Marco Bucci began to study classical drawing at age 19, which led him to kindle a love for painting and illustration. He hasn’t looked back since.
His experience includes books, film, animation, and advertising. His clients include: Walt Disney Publishing Worldwide, LEGO, LucasArts, Mattel Toys, Fisher-Price, Hasbro, Nelvana, GURU Studio, C.O.R.E. Digital Pictures, Yowza! Animation Inc., Pipeline Studios, and more.
Marco is also a passionate teacher, and currently teaches “The Art Of Color & Light” at CGMA, a course specifically designed to build painting fundamentals from the ground up.
In this episode, Marco discusses:
-How he learned how to learn to draw.
-The way in which he pursued art after abandoning it as something that he wasn’t as good as other people who “could draw.”
-How the path to your goal is never a straight line and how you should embrace the fact that the path will be curved.
-The labor of love that is his YouTube channel.
-The way in which he plans and structures his YouTube videos.
-Trying to solve problems before starting a piece.
-How to avoid paralysis during the creation process.
-The difference between art and creativity.
-How we are all born with creative curiosity and don’t question it (or our skills) until later.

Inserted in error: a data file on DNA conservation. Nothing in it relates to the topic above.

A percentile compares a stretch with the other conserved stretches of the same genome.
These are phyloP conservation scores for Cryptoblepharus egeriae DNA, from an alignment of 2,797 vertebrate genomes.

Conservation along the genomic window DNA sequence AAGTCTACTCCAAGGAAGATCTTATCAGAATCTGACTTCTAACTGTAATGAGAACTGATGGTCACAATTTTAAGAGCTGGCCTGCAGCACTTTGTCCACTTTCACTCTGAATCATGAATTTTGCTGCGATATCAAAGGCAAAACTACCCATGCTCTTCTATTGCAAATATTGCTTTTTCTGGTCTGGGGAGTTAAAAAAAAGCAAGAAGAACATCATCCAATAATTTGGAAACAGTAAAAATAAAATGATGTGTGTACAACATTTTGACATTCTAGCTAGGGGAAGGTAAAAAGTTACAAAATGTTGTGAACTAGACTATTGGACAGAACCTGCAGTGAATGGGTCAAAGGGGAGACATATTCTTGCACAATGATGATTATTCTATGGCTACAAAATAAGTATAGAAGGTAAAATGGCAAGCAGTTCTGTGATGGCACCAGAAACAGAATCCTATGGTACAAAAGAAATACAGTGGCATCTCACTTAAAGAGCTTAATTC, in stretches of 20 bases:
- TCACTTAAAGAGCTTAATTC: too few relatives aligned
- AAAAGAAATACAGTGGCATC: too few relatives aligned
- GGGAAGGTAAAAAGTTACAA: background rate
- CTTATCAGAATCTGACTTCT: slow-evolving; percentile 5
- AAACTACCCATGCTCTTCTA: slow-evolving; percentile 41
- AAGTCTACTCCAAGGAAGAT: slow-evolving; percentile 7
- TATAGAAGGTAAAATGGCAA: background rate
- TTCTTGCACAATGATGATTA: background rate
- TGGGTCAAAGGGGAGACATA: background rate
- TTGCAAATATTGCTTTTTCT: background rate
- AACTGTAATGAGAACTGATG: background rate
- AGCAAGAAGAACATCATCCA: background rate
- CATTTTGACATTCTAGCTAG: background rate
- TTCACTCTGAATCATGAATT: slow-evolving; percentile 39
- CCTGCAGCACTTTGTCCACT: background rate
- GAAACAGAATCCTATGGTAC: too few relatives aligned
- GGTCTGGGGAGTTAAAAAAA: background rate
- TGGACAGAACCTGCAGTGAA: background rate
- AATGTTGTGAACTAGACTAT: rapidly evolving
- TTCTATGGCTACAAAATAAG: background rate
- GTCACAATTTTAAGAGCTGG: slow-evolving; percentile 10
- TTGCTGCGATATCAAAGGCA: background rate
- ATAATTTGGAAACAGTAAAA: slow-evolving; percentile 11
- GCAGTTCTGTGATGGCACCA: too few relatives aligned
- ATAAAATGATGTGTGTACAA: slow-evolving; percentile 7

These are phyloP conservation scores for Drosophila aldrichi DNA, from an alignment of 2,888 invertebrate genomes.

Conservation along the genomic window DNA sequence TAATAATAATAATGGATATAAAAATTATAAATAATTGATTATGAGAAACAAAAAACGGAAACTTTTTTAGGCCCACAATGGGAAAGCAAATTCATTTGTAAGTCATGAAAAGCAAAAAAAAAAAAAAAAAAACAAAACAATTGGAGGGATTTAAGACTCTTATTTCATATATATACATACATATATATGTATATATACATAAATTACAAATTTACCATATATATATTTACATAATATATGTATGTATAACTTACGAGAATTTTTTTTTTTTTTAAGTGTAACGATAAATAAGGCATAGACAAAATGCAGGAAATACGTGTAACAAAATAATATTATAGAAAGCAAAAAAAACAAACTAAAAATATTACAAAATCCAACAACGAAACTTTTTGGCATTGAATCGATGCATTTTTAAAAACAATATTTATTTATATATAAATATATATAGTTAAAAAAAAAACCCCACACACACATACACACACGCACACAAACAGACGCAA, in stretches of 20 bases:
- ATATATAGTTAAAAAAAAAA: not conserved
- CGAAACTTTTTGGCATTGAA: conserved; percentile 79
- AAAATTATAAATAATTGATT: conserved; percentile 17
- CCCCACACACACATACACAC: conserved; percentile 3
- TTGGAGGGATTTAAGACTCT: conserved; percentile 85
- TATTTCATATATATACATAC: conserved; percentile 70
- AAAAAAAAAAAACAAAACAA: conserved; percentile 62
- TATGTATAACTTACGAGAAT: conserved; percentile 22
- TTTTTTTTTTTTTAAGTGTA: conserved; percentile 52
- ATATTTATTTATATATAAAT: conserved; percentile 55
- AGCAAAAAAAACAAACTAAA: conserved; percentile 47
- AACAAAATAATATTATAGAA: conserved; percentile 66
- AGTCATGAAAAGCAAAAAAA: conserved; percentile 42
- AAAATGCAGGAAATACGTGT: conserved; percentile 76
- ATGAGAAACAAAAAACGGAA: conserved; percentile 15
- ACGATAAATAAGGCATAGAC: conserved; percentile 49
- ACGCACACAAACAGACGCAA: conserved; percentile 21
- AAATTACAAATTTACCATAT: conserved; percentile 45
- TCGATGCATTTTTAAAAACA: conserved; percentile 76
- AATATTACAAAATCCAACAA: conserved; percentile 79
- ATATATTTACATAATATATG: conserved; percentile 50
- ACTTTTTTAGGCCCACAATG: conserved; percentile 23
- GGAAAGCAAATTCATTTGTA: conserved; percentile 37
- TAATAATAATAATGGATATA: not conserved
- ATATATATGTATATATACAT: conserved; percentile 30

-How he always tries to push himself to do something new with each piece of art so that he doesn’t become complacent and rely on any formulas.
-The battle between hard work and fun.
-Starting small so that you can have small successes before taking on a big project like writing a book.
-Not fully defining the path that you are going to take to become the artist you want to be, and being willing and excited to venture off into new directions.
-How his short film Cindy, with Bryce Sage came to be.
Marco’s Final Push will remind you that it’s better to create bad stuff than it is to not create anything, so get out there and create something!
“I didn’t have the inborn talent to draw and my jealousy became a stubborn resolve to figure out this whole drawing thing.”
“I never realized that drawing was a skill you could actually learn so I thought I was doomed from the start. But it turns out you can learn to draw.”
“A big part of the creative process is discovery. You have to be able to make a right turn when you should have gone left and only discover that later.”
“We’re all born with the desire to create and so many of us snuff out our own flames. It’s such a tragedy.”
“I try my best to not repeat the thing I just did. Even if the thing I did was a huge hit.”
“Start small and don’t bite off more than you can chew.”
“When it comes to becoming an artist, don’t try to preordain your own path to success.”
“It’s better to create bad stuff than it is to not create anything.”
Sketching With Focus [From Marco’s YouTube channel]